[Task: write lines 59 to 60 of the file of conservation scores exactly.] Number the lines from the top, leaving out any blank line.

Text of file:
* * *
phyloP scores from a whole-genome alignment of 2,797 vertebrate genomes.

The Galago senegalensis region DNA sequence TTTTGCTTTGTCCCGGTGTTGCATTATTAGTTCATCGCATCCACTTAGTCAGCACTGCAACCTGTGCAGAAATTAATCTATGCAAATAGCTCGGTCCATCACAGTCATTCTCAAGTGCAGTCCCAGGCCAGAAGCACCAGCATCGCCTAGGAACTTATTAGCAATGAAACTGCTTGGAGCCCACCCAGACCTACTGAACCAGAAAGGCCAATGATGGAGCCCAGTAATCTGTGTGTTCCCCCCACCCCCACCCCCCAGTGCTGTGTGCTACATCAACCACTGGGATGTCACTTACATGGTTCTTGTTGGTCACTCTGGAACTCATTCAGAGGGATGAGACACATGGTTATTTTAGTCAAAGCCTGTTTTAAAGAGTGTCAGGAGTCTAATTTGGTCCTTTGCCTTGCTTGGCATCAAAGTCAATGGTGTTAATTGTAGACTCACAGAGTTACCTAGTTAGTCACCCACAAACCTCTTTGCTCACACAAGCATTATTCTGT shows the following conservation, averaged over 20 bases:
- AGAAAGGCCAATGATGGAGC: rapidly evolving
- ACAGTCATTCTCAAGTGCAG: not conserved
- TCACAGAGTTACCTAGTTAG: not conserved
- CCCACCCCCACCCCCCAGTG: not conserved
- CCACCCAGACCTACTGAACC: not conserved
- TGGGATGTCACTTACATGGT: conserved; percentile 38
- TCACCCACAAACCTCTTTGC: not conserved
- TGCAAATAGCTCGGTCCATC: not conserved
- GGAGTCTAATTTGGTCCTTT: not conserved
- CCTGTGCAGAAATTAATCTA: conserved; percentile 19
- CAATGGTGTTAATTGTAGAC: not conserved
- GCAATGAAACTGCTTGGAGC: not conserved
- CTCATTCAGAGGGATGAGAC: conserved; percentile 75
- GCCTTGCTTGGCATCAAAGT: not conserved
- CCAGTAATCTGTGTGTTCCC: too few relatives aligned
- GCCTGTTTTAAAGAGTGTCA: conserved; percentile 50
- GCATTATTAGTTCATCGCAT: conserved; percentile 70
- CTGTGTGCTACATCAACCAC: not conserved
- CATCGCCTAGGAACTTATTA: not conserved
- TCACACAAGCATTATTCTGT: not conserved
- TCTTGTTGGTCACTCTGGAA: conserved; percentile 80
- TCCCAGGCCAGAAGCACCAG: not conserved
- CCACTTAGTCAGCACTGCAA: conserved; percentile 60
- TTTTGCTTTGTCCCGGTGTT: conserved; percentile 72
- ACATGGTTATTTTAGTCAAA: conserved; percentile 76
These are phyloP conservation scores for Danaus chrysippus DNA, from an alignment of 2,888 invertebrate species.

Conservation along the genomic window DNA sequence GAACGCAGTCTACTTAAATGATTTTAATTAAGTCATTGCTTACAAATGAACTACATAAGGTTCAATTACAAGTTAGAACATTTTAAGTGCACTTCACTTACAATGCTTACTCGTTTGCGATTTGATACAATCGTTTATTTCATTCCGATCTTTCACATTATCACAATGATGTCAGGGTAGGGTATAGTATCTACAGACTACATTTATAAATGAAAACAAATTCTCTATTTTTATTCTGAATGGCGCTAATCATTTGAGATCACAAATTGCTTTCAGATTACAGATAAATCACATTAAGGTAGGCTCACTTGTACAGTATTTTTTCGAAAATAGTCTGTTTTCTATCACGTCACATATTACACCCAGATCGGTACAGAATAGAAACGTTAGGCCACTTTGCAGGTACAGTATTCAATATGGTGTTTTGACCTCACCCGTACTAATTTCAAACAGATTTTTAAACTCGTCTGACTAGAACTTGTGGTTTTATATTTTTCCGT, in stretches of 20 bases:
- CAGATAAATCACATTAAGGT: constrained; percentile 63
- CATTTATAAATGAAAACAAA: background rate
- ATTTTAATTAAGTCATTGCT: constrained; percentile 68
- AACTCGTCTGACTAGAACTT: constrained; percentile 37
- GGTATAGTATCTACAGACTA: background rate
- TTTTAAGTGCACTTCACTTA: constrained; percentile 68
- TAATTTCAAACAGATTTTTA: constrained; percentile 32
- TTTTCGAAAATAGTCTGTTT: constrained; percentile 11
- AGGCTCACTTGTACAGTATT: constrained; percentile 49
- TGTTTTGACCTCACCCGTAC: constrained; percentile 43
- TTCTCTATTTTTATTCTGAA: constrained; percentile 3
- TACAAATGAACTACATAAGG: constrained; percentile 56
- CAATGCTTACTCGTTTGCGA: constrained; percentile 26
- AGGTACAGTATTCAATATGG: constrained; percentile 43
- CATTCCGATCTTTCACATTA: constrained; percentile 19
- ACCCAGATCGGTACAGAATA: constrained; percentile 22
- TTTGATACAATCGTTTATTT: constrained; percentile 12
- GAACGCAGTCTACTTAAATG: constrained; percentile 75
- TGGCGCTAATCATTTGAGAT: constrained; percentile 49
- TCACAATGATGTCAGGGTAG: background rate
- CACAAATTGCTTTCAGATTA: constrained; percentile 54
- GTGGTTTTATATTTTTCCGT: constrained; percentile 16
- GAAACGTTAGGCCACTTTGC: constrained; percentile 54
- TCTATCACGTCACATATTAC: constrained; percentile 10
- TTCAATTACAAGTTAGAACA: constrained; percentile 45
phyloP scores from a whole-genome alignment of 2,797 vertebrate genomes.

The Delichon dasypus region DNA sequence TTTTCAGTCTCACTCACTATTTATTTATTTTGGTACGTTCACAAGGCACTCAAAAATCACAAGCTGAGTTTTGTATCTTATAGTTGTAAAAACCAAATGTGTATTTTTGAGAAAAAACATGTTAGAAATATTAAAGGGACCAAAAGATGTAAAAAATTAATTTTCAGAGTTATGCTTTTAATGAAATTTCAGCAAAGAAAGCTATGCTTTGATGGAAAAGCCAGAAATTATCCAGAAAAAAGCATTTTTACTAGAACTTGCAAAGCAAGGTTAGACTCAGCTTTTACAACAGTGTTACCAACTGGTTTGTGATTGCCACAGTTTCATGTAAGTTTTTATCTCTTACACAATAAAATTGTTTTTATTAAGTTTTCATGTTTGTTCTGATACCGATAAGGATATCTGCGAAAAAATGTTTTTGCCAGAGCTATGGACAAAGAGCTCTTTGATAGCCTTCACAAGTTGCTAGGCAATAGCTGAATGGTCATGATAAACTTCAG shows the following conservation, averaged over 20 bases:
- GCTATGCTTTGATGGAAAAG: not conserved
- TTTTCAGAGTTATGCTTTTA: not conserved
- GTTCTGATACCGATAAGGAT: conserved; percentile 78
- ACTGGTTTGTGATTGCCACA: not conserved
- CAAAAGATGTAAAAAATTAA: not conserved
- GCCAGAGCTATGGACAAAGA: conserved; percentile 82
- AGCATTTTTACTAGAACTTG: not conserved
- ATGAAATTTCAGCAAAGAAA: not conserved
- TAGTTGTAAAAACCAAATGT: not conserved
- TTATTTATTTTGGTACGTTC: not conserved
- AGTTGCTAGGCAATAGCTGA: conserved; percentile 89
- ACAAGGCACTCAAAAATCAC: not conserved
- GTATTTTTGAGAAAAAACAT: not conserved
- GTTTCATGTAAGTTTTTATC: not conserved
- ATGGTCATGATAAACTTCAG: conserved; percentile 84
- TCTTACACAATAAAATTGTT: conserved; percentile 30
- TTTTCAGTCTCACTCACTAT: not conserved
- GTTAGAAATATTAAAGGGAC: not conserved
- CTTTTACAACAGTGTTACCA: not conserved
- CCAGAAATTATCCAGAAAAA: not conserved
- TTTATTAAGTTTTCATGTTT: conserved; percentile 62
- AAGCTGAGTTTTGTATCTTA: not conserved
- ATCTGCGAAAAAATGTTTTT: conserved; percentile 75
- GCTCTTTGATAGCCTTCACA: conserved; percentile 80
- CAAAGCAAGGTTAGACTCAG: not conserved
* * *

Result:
- GTTCTGATACCGATAAGGAT: conserved; percentile 78
- ACTGGTTTGTGATTGCCACA: not conserved